What remains then is a creation that feels like a commercial construction rather than a story. The cast are almost all lost, as if all required to be there against their will, like a shit theatre workshop retreat in space. When glimmers of personality surface, they glare awkwardly in the dim light of both the set and the script. The best example of this is Chris O’Dowd, clearly brought in to bring some wise-cracking light relief but despite his natural talents and charm failed to make me more than smile once or twice, and his ‘humorous’ lines and deployment as light relief agent jar terribly with the seriousness of the situation. Two spoilers as examples- fellow crew member for last two years dies in explosion of worms (don’t bloody ask) and he says, “So that’s where the worms went”. If he was in a broad comedy-horror (which actually would have been great), fine; here, it kills any tiny fragments of sympathy or connection we might have with the poorly-drawn characters. He later loses an arm in the most ridiculous way and the attempt to make a running gag of this drains the meagre resources of tension the plot thus far had managed to conjure, and kills the fear of bad things happening to other crew by how random and unbelievably daft it is. At least Event Horizon knew to play its body-horror madness straight. At no point does the threat of the random and deadly accidents, which result in the horror and befall most of the crew, achieve any sense of causality beyond the idea of two dimensions overlapping.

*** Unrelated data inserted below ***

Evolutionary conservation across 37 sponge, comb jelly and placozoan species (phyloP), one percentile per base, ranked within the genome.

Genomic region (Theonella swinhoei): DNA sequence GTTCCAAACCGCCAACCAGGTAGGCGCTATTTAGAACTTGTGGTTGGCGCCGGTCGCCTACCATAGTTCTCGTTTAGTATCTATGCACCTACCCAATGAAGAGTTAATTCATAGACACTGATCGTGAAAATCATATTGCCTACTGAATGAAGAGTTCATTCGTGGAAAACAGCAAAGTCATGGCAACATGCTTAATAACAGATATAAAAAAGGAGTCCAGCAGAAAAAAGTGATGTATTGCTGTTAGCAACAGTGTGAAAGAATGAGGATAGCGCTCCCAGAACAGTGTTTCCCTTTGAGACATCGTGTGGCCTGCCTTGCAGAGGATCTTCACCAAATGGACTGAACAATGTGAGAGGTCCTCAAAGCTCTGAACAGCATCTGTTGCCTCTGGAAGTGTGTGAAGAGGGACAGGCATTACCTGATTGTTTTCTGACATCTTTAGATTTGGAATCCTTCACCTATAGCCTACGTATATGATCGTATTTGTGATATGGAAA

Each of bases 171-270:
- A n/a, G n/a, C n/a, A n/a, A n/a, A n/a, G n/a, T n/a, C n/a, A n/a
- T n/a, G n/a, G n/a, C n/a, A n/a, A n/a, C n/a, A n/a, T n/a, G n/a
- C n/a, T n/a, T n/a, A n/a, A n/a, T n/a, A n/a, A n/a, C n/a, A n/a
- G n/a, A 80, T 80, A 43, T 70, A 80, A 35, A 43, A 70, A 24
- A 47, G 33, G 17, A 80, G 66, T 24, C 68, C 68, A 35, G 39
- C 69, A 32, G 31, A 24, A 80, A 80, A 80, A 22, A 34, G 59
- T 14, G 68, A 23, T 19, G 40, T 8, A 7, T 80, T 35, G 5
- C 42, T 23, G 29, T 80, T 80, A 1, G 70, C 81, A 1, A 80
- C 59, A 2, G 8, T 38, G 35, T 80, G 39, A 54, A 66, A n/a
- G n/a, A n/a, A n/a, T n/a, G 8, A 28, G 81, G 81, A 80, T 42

yes, this really happens

The rest of the cast are, bluntly, wasted or badly miscast. A couple retain dignity solely by not having to say more than a handful of lines, but some are simply not up to the challenge, and sadly the lead is chief among them. Gugu M'Batha-Raw fills almost all her moments with a singular emotion of fearful worry and despite being our lead-in to the crew, seems to have little connection to any of them in the dialogue and so is left in the background and it took me a while to clock what her role actually was. In fact, one of the worst elements is the poor interaction between the cast which suggest they were dumped on set in as sudden a manner as their characters are dumped far from home. A few merciful moments of genuine human connection, mainly told through the eyes of some of the underused actors, like Daniel Bruhl and David Oyelowo, only serve to hint at what could have been. As for the filmmaking, the cinematography is fairly bland and the sound design often awful, especially the use of Bear McCreary’s overly-wrought big, traditional orchestral score, which strikes the wrong tone regularly, especially in action scenes. Music can be the wings of a films as Zimmer said; here, it is the concrete boots.